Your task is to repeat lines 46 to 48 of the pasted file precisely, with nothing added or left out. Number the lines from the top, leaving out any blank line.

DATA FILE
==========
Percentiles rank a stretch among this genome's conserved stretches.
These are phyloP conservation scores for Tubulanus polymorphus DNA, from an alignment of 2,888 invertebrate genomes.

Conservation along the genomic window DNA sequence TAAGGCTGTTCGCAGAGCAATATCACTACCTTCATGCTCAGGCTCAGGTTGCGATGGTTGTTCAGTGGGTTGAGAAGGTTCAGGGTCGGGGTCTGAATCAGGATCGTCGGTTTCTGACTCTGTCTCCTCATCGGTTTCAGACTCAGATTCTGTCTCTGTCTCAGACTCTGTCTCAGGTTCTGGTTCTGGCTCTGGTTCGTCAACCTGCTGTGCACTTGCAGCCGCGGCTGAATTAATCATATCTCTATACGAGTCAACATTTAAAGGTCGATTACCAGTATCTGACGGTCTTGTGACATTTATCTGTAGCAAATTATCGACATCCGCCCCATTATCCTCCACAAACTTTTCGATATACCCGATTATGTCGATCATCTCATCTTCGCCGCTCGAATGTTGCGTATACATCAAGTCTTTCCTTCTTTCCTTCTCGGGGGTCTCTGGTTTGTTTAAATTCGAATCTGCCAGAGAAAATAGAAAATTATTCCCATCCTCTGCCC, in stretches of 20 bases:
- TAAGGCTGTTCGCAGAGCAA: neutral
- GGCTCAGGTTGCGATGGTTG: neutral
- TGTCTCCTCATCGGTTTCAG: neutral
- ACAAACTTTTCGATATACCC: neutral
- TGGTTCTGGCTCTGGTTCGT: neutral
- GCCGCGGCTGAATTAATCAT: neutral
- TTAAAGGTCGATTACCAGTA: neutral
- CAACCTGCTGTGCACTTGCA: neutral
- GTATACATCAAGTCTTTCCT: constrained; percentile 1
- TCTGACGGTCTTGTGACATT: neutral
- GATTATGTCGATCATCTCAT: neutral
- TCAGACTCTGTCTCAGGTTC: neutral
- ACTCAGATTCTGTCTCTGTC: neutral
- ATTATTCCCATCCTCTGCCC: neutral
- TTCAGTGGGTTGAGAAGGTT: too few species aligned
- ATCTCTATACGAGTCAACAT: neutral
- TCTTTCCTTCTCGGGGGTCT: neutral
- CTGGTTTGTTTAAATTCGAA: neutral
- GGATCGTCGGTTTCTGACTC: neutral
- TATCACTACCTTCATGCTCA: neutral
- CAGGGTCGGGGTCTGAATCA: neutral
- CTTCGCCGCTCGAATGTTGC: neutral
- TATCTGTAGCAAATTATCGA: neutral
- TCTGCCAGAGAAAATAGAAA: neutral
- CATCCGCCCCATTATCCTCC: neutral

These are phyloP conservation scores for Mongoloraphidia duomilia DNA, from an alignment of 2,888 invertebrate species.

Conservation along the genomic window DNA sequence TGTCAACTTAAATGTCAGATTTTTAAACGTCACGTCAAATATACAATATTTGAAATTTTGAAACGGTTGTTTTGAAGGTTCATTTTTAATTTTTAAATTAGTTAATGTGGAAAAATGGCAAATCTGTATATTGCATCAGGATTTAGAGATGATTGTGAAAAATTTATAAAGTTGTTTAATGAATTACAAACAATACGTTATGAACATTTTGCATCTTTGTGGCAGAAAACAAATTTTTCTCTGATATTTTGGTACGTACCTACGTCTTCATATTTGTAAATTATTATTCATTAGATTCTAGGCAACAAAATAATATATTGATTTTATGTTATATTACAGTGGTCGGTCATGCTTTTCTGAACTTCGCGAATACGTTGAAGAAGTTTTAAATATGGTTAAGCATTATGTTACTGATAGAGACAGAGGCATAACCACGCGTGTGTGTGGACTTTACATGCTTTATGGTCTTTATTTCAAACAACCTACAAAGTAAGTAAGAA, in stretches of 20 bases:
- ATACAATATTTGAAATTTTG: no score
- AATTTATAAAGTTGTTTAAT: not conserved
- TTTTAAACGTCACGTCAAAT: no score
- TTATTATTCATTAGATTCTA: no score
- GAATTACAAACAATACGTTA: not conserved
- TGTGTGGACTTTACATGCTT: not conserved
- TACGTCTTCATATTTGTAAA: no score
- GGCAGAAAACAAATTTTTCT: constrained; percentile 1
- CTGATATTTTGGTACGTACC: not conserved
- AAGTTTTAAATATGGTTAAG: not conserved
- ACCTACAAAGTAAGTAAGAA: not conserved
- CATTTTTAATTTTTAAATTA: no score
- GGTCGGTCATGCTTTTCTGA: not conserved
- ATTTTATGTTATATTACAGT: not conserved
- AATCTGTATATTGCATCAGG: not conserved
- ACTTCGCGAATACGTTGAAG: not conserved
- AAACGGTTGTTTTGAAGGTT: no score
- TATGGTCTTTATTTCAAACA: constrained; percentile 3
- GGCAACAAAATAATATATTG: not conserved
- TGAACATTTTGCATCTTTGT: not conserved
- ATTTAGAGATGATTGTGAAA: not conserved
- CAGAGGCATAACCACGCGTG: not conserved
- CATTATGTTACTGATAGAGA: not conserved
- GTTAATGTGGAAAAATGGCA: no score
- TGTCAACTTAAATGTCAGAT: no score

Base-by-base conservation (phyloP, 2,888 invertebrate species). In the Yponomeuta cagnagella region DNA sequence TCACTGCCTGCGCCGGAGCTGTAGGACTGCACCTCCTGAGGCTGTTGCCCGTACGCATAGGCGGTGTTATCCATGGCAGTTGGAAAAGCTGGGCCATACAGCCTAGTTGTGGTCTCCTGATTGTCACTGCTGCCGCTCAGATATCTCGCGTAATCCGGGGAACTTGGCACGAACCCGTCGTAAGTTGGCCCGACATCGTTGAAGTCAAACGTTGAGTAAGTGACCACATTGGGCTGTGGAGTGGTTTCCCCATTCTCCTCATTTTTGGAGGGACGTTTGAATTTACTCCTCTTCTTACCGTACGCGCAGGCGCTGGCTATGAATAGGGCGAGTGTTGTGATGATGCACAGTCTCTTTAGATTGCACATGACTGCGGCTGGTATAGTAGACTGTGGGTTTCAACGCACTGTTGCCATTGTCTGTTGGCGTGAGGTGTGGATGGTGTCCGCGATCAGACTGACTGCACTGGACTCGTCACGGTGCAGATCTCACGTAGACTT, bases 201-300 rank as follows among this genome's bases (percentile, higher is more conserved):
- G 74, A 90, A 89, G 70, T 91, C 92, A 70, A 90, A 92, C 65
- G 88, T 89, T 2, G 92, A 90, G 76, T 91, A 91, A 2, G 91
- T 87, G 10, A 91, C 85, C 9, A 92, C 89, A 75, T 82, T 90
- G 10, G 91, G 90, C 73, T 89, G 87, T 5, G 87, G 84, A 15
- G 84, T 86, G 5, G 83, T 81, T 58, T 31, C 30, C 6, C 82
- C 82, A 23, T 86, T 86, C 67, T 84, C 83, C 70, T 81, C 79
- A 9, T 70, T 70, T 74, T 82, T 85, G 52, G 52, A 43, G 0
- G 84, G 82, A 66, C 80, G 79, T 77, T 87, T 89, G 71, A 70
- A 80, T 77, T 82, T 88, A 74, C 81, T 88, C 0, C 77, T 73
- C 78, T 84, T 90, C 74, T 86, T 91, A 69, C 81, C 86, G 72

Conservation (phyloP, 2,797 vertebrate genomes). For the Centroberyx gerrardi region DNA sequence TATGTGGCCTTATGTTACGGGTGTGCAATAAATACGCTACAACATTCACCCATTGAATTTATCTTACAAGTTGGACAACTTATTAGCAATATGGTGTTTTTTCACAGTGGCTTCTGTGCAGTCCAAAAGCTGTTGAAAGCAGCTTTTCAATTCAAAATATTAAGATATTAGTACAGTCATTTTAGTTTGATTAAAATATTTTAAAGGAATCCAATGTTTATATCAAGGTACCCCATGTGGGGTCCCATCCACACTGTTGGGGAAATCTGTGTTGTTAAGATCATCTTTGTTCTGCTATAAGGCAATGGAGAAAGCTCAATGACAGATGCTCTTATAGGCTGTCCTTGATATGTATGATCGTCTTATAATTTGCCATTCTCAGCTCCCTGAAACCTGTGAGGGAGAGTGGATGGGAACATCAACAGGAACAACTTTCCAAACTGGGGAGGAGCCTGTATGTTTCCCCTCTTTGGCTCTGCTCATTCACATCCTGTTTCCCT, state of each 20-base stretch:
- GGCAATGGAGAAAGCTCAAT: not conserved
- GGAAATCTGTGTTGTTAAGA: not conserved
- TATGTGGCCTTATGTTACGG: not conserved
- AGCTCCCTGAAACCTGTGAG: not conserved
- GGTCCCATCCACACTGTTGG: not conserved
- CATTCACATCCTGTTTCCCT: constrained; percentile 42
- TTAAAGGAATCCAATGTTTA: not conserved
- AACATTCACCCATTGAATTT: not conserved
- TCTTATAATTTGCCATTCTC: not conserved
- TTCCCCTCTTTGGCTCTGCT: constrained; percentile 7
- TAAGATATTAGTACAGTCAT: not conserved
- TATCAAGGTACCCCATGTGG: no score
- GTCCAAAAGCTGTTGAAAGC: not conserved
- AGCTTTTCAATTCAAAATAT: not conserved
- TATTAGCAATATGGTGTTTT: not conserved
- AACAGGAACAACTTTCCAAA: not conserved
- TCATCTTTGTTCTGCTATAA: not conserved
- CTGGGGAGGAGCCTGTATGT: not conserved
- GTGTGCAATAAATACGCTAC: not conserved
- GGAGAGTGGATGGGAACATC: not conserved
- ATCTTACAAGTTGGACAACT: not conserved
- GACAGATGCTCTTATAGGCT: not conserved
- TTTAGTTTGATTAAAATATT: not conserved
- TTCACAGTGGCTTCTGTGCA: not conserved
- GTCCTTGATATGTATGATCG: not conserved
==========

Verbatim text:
- ACTTCGCGAATACGTTGAAG: not conserved
- AAACGGTTGTTTTGAAGGTT: no score
- TATGGTCTTTATTTCAAACA: constrained; percentile 3